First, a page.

Humorously, the book caps off with Phelps and his team having brief moments of reflection; Willy regrets he gets all the grunt work but he’s happy to see it’s going to be a sunny day today(!), Cinnamon realizes “the boys” came to her rescue and thus plans to reward them in some way (one wonders what the hell that is going to lead to), Rollin enjoys losing himself in his roles, Barney enjoys using his skills for invention, and Phelps enjoys the game itself. And that’s it, folks – we’re informed that the last part of Phelps’s plan involves smuggling Atlas back to the US so the Red Chinese info can be extracted from him, but all we see is a goofy scene where he’s hidden inside a piano and Barney, still posing as a pianist, fools some customs agents into letting it through. We don’t even find out what happens to Atlas, the info, anything – we just end the tale knowing that Phelps is about to get lucky with the Swedish babe he almost hooked up with at novel’s start.

While it’s definitely not what you’d expect from Mission: Impossible, Codename: Judas is a perfectly fine piece of ‘60s pulp spy-fi. Oh and I forgot to mention, the otherwise-inexplicable title comes from Cinnamon, who claims that Atlas is a “Judas” given to his willingness to sell info to any power. I assume Popular Library came up with the title and Walker had to justify it somehow. Anyway, it will be interesting to see if the same Walker wrote the next one; Wager didn’t return until the fourth (and final) volume of the series. No guesses on who this Walker was; his style (or her style, come to think of it) is fairly bland, just giving the necessary info and moving on. Other than a fondness for paranthetical sentences, there’s really nothing noteworthy about the style, or any clues about who the author might’ve really been.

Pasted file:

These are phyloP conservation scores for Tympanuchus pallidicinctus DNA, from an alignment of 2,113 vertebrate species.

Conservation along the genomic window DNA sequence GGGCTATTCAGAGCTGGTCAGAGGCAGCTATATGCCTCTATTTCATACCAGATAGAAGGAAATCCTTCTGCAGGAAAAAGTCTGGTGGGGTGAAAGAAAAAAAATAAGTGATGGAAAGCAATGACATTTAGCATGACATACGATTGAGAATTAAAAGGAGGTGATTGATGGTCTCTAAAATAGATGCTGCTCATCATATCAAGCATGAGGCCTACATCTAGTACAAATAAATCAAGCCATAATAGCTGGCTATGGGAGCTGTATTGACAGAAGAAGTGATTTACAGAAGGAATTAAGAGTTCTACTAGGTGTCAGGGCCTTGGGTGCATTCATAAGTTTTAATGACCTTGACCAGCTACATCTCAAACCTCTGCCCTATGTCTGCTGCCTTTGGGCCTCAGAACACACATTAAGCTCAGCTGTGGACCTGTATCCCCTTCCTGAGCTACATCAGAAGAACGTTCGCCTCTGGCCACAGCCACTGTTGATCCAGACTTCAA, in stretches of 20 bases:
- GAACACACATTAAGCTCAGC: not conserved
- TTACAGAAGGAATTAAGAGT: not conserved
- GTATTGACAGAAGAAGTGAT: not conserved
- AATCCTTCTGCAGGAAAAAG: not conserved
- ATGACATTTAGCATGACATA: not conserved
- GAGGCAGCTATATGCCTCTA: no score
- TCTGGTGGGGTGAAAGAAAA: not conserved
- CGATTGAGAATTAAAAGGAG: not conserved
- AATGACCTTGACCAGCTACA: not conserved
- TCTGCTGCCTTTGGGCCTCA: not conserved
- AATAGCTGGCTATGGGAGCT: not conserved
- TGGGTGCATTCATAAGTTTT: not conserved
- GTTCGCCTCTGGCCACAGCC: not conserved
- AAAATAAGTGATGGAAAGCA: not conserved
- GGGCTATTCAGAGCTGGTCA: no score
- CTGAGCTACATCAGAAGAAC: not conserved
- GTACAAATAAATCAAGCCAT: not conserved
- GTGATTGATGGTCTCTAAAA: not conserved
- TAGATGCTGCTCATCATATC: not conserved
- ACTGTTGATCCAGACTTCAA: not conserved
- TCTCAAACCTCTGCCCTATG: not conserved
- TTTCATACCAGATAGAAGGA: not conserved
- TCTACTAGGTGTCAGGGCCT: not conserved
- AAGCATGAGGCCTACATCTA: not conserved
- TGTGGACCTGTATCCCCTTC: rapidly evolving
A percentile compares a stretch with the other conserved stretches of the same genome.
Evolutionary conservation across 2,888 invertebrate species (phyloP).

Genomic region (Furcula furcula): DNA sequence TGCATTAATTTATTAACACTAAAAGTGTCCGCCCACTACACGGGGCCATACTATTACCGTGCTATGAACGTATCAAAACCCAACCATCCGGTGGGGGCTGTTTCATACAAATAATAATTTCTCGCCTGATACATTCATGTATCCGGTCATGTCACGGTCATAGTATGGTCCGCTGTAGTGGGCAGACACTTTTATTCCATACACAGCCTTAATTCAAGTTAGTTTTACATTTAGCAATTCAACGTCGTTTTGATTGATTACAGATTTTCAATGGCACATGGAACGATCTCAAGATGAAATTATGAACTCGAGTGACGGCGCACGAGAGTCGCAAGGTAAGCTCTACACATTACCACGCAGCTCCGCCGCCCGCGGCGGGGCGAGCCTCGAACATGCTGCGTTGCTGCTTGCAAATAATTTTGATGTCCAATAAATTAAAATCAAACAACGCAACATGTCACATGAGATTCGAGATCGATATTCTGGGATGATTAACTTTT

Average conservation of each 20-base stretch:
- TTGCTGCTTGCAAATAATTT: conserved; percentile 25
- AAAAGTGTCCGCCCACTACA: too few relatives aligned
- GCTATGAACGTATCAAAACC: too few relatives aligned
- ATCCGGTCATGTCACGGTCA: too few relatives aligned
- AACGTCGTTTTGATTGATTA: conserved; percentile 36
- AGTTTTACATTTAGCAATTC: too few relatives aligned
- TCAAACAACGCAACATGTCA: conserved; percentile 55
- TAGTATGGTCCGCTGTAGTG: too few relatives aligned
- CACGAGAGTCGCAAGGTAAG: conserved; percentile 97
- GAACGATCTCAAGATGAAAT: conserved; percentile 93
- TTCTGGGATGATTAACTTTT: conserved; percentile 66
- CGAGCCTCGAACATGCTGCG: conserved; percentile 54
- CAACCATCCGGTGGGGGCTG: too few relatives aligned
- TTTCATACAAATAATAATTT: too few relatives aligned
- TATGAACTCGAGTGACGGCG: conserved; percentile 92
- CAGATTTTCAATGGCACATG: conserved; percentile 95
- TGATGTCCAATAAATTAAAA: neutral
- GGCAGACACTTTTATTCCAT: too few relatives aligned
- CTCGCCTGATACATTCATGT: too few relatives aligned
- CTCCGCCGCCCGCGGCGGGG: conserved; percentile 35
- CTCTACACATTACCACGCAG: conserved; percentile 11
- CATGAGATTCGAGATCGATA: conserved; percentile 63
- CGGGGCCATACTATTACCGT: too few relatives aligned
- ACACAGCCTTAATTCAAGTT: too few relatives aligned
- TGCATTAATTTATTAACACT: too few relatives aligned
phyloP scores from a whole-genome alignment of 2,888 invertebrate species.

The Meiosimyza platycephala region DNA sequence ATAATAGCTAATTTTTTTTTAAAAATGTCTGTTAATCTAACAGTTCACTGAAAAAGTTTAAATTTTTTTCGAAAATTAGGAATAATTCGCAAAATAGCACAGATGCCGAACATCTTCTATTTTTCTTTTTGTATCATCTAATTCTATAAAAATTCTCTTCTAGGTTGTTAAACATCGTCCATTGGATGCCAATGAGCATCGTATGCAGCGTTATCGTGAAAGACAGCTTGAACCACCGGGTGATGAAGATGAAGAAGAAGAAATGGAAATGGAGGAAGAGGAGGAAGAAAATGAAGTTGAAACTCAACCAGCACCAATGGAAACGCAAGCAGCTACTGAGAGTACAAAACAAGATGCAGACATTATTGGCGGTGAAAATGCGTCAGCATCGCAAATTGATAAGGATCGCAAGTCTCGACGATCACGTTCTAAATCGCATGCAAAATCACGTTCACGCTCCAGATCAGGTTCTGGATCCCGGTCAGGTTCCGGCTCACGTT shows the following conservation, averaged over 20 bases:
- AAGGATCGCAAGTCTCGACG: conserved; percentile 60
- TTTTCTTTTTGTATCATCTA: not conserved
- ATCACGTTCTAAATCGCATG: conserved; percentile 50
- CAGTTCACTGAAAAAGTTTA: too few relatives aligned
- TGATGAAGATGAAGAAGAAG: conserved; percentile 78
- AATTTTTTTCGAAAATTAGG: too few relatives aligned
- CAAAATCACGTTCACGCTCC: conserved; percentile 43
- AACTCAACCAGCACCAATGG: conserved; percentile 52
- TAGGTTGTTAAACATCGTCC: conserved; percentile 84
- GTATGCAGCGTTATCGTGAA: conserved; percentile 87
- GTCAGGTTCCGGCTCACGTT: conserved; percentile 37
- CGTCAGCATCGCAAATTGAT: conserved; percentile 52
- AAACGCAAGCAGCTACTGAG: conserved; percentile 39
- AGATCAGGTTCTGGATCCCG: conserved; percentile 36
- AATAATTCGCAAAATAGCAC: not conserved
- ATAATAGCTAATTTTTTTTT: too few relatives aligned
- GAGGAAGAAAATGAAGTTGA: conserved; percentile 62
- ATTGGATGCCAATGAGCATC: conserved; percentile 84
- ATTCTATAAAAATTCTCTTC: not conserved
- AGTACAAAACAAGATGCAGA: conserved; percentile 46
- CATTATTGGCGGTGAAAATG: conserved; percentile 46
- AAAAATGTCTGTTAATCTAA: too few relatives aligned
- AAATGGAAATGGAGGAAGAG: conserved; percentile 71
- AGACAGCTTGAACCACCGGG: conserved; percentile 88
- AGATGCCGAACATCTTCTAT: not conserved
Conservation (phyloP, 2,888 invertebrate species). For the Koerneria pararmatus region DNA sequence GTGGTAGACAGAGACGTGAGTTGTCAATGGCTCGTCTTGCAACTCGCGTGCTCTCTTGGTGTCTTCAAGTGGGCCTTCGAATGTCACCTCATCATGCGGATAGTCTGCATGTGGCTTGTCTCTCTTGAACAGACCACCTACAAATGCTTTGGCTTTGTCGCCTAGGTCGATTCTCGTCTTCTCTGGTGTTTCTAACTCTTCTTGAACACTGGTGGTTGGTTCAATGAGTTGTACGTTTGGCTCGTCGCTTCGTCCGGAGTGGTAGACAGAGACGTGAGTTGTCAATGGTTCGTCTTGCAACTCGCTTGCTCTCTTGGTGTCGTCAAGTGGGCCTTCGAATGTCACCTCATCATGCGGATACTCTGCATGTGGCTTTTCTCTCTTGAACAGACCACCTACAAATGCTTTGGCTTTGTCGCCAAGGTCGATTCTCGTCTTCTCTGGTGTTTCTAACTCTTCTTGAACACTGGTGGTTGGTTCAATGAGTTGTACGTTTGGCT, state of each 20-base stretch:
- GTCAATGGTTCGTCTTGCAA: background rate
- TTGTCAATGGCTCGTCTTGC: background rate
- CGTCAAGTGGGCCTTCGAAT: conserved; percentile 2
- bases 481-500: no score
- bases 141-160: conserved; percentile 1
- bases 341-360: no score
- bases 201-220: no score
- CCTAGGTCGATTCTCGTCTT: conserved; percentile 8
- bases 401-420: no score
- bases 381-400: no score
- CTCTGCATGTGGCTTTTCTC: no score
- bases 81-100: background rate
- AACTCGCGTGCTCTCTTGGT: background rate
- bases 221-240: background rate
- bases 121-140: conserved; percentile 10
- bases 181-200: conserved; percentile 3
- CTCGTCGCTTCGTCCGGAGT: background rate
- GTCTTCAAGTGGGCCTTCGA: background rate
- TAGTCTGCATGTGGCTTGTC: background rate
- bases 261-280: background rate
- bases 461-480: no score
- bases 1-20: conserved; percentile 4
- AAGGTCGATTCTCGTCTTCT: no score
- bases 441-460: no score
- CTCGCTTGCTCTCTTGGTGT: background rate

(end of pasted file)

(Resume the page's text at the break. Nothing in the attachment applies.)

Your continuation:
Thursday, December 12, 2019

City Come A-Walkin’

City Come A-Walkin,’ by John Shirley
July, 1980  Dell Books

Back in the early ‘90s at the height of the cyberpunk craze I first heard of John Shirley’s City Come A-Walkin,’ which at that point was a nigh-legendary early example of the subgenre, supposedly impossible to find. I remember seeing ads in magazines for a pricey trade paperback reprint of the book, wondering if it would be worth checking out. Then I moved on to other things and forgot about it, until one day sometime in 2005 I found this original Dell paperback at a Dallas Half Price Bookstore. At half off the original cover price and in mint shape, to boot. This was back in the days when HPBS didn’t put stickers with inflated prices on every single damn “old” book and actually lived up to the name of the store.